The idea was that Symposium would bring together all of our community… As long as we live in these bodies, as long as we are on this earth, as long as we do this work, we cannot live in separation, because we don’t live separated lives.”
–Dr. Ibrahim Abdurrahman Farajajé
Starr King Symposium
January 13, 2018
First Unitarian Church of Oakland
685 14th Street, Oakland, CA 94612
Registration is free for current students enrolled in the course IDS-4205, which is 0.5 credits paid normally as you would another class. General admission is $120.00. If you are a student who wishes to attend without earning course credit, we ask that you please register by clicking the button above.
What is Symposium?
A tradition founded by former SKSM Provost Dr. Ibrahim Farajajé (1952-2016), Symposium is an annual gathering of our entire student body, faculty, staff, trustees, and community members. This “urban retreat” serves as a day of study, dialogue, food, art, music, community-building, service, and celebration of the Spirit of Life, as we cultivate multi-religious, counter-oppressive, just and sustainable communities.
Our Honored Teacher
This year we are thrilled to have the Rev. Meg Riley as Our Honored Teacher!
Meg serves as Senior Minister at the Church of the Larger Fellowship, a Unitarian Universalist congregation with no geographic boundary. Her wealth of experience includes founding two organizations (Faith in Public Life and Equal Partners in Faith) and serving in various leadership roles with the Interfaith Alliance, Americans United for Separation of Church and State, the Religious Coalition for Reproductive Choice, and the Unitarian Universalist Association.
Together we will explore the uses of technology for building extended faith-based community in the context of the 21st century “media revolution” and our rapidly changing world. Our Honored Teacher will share valuable lessons from her experiences with electronic ministry — including how to create spaces of justice, grace, and healing in an environment that lends itself to insularity, judgment, and self-righteousness — so that we may better utilize online tools to build collective stamina and commitment in tough times, like the ones we are in.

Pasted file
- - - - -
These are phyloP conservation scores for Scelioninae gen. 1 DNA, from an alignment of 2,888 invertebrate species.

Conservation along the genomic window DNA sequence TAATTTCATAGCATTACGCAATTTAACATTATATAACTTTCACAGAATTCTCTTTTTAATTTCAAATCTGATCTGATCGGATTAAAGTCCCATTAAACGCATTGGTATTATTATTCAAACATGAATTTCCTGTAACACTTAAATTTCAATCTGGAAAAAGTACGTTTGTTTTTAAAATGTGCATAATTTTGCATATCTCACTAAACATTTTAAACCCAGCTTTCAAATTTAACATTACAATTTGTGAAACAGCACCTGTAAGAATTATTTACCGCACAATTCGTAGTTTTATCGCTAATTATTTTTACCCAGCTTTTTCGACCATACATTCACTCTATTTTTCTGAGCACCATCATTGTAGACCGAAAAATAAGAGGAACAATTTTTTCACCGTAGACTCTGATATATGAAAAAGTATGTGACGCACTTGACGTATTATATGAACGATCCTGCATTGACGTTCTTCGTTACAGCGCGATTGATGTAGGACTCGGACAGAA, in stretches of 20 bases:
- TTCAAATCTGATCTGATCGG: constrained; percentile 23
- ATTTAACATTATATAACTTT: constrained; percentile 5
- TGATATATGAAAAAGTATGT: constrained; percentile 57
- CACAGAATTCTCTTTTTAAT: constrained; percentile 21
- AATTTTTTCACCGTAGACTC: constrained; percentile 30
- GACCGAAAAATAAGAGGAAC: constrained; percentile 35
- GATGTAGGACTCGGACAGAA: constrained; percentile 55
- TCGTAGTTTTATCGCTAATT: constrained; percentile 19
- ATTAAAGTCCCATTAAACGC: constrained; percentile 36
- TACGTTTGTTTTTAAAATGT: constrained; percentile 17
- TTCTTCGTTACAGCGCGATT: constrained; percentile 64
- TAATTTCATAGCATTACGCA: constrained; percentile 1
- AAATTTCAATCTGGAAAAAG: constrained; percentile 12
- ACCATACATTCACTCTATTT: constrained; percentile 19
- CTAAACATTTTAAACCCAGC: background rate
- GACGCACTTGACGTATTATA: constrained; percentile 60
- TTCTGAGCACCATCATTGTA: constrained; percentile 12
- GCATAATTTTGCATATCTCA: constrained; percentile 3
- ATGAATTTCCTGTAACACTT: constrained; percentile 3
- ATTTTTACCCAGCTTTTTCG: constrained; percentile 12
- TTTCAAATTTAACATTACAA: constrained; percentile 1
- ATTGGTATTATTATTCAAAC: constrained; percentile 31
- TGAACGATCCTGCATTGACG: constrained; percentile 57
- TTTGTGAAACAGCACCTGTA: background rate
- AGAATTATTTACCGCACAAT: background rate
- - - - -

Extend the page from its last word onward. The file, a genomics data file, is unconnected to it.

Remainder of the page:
9:30-10:30am — Registration and Continental Breakfast
10:30-11:00am — Greetings and Opening Worship
11:00am-12:00pm — Keynote Address: Rev. Meg Riley
12:00-12:30pm — Q&A
12:30-1:30pm — Community Lunch
1:30-2:45pm — Workshop I
3:00-4:15pm — Workshop II
4:30-5:30pm — Conferral of Honorary Degree
5:30pm — Closing and Reception
Ritual Conversations and Support Following Abortion
By Rev. Susan Chorley and Mara Kassoff, Exhale Pro-Voice
This workshop will be co-facilitated by Rev. Susan Chorley, a co-founder of Exhale and the current Executive Director and an ordained American Baptist Minister and Mara Kassoff, Deputy Director of Exhale, who has been in engaged in community organizing in the Jewish community in the Bay Area for the past 11 years. Exhale is the nation’s premiere organization addressing the emotional health and well-being of women and men following abortion. Mara and Susan will provide a context for the “pro-voice” approach of Exhale in multiple communities and hold space for people to share stories of abortion in their personal lives or professional roles. The workshop will culminate with participants creating ritual practices together acknowledging the uniqueness and complexities of abortion experiences.
Holding Space: How the perceived limitations of online spiritual community can become the unexpected gifts that help us thrive!
By Amelia Monteiro, SKSM alumna
In this workshop we will use the theme of holding space to explore ways in which, by gathering online, we are encouraged to embrace new possibilities for: counter-oppressive leadership and facilitation, sharing in embodied practices, and inspiring Interfaith/Multi-Religious awareness, connectivity, and Love. Participants will share together in space-holding practices and reflect in multiple ways on related personal processes, patterns, habits, and inclinations – including how we uniquely prepare for and recover from the sacred work of “holding space.” All bodies and abilities are welcome. Please expect to move and dress accordingly.
Theatre of the Oppressed: Rehearsal for Revolution
By Jiwon Chung, SKSM faculty
Theatre of the Oppressed (TO) is a form of popular education that uses theatre as a vehicle for fundamental social transformation. Forged in the crucible of revolutionary movements, it uses the dynamized human body and the charged theatrical space as laboratories for exploring power, transforming oppression, and finding collective solutions to the fundamental problems of conflict, exploitation, violence, and human suffering. Harnessing the reflexivity of the theatrical form as a generative critical methodology, TO charges that there are no neutral observers, ideologies, or systems of practice: every spectator is a potential actor, every system potentially oppressive or liberatory, and that the collective artistic liberation of our human capacity, dignity, and creativity is an imperative for transformation and survival.